When a baby does not pass the newborn hearing screening, it does NOT necessarily mean that he or she has a hearing loss.
Babies with normal hearing can fail the newborn hearing screening test due to:
Even though most babies will pass the follow-up hearing testing, it is VERY important to take your baby for follow-up testing. This is the best way to be SURE about your baby's hearing.
It is also important to return for follow-up testing because if your baby does have a permanent hearing loss,
early intervention is a key to your child's success. Evidence shows the sooner you can give your child the resources they need, the better they will learn speech and language, the better they will do academically and the better they will do socially and emotionally as they grow older.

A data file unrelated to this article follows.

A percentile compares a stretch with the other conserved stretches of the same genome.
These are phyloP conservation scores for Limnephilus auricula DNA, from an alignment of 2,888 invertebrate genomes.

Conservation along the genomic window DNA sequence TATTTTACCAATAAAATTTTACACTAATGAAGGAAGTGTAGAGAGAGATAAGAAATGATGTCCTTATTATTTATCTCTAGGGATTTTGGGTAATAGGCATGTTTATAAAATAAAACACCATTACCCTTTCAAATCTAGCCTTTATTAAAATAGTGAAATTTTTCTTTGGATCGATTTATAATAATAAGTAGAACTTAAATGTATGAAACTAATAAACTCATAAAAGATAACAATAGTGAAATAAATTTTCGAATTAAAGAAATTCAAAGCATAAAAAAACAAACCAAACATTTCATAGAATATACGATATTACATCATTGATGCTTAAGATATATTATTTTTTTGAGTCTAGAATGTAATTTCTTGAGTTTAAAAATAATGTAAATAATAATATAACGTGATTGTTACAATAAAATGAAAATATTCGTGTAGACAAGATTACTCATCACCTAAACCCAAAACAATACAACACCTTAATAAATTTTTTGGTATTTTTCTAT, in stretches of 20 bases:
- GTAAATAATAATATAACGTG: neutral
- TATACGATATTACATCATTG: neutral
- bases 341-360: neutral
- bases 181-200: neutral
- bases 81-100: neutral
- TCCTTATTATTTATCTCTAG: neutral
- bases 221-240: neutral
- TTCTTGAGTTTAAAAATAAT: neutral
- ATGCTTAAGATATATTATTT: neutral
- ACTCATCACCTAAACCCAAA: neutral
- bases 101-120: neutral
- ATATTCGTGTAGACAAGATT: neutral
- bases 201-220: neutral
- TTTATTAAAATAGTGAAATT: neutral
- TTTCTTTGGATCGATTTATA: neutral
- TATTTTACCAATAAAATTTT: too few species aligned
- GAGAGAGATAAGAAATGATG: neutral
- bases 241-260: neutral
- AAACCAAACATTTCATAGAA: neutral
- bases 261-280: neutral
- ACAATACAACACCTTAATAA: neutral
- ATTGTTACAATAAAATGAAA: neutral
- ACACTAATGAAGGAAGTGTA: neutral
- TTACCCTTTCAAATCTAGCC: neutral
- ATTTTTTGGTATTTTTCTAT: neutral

Sometimes babies can pass a hearing test and still have hearing loss. Some mild hearing loss that affects only some pitches may not be picked up by the screening test.
Some infants have hearing loss that is not present at birth. These babies are born with normal hearing, but develop a hearing loss later due to accident, use of certain medications, illness or genetics. Regardless of your baby's age, there are safe and accurate tests that can be used to measure how your baby hears.
If your baby has risk factors for a later-occurring hearing loss or if you have concerns about your child's responses to sound or his or her speech development, you should discuss this with your baby's doctor.